Manuel, Romero Make Romero Look Bad

J.C. Romero has walked a lot of hitters since he became a regular reliever in 2000 with the Minnesota Twins. 351 of them to be exact. ¬†Some of those walks were meaningless, while others decided the fate of his team in a close game. None of his 350 walks entering Tuesday night’s appearance against the Los Angeles Dodgers was as embarrassing as his 351st — a free pass issued to fellow relief pitcher George Sherrill, who logged exactly zero plate appearances prior. Yes, that’s right: J.C. Romero walked a relief pitcher.

It is likely that Romero is still not 100% from his off-season elbow surgery. In fact, Romero himself says that the surgery is the culprit. Via Matt Gelb:

“I have to get used to being healthy again,” he said. “My muscle memory has to be the way it was before. In the beginning, I was effective this year but my arm speed was slower and my hand was slower.

“But now, I feel real strong. So I have to make sure my hand stays on top of the ball every pitch like it was before my surgery. That’s all.”

The fact is, however, J.C. Romero simply never was that good, even before his injury last year. He always walked batters at an unacceptably high rate (career 5.2 BB/9) and he isn’t a maven of strikeouts as his K/9 didn’t cross 6.7 between 2006-10 (aside from ’08) and he never induced 10% or more swinging strikes.

Romero’s 4.38 ERA seems high, but he is actually much worse than that ERA indicates — his SIERA is 5.63. Since becoming a Phillie in mid-2007, he has done a great job of avoiding his SIERA thanks to a ridiculously low BABIP (.236 to .239) and a ridiculously high strand rate (81-90%). Both of those are unsustainable and should not be expected going forward.

Back at the end of March, I wrote that Romero should be used strictly as a LOOGY on account of the .200 difference in OPS against right-handed and left-handed batters (.810 to .601 respectively). That has generally been the case as 39% of the batters Romero faced in 2007 were left-handed, 44% in ’08 and ’09, and 55% this year. However, these are Romero’s last three appearances (8 batters faced, one out recorded; 5 ER, 2 HR, 3 BB, 1 K):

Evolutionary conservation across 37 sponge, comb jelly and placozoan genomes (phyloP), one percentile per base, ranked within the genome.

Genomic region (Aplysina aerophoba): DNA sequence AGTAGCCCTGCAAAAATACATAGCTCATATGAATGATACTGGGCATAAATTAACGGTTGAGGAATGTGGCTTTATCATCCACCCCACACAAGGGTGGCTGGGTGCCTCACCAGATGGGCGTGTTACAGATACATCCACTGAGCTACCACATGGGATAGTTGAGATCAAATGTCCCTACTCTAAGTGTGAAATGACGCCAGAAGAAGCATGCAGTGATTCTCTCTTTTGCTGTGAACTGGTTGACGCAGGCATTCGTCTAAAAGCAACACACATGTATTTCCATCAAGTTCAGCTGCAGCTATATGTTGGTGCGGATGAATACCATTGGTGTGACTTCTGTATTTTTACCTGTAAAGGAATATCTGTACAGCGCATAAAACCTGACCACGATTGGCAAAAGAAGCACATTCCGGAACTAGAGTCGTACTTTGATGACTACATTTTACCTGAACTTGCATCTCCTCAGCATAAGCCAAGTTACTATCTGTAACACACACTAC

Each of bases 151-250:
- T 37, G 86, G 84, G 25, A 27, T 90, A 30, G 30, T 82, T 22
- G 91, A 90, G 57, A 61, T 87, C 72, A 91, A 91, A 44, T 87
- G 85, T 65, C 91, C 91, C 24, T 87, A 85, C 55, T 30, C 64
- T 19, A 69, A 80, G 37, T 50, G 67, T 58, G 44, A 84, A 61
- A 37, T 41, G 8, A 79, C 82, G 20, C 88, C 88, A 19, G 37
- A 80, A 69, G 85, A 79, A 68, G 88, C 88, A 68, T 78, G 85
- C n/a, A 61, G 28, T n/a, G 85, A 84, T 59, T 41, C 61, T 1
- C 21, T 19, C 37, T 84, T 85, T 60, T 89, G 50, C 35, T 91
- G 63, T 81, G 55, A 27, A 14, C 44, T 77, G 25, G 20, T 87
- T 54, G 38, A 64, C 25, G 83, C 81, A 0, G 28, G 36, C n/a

• August 5 @ FLA: Chad Tracy (LH) is announced as a pinch-hitter in the bottom of the seventh. Charlie Manuel brings in Romero for the lefty-on-lefty match-up. Tracy is pinch-hit for by Donnie Murphy, who promptly hits an RBI ground-rule double. Romero issues two walks to Hanley Ramirez and Logan Morrison before being lifted. Basically, it came down to Roy Oswalt facing a left-handed batter in Chad Tracy versus Romero against Murphy. Given Romero’s platoon splits and Tracy’s .695 and .612 OPS the past two years, taking Oswalt out of the game was foolish. It wasn’t as if Manuel had no idea the Marlins would pull that maneuver — it’s common managerial strategy.
  • August 6 vs. NYM: Danys Baez recorded two outs in the top of the ninth, but was pulled with runners on first and second when the left-handed Chris Carter was announced as a pinch-hitter. Charlie brought in Romero for the lefty-on-lefty match-up, but Carter was swapped for the right-handed Mike Hessman. The result? Three-run home run to bring the Mets to within two runs at 7-5. The Phillies manager was burned in the same situation two days in a row by two different managers.”Fool me once, shame on you; fool me twice, shame on me.”
  • August 10 vs. LAD: This appearance wasn’t as egregious as the previous two, but it’s just further evidence that Romero should only be used as a LOOGY, if and only if there is no chance he will face a right-handed hitter. The Phillies were down 13-7 in the top of the ninth. Romero was asked to simply record three outs as quickly as possible. He hit Andre Ethier with a pitch, then struck out James Loney, both left-handers. The right-handed Casey Blake then deposited a two-run home run over the left field fence. Romero capped his evening with that egregious walk to Sherrill.

The Phillies simply need to realize that Romero is not a good relief pitcher, regardless of what his ERA since 2007 is telling them. As long as he is on the roster, they need to coddle him by making sure he only faces left-handed batters and never use him in a high-leverage situation. He currently has the fifth-highest average leverage index upon entering the game, ahead of nine other relievers that have spent time on the Phillies’ roster.

Because of his left-handedness and the Phillies’ lack of reliable left-handed relievers, Romero’s ineffectiveness will have to be tolerated through the rest of the season. But it doesn’t mean that he has to continue being asked to pitch in unfavorable situations.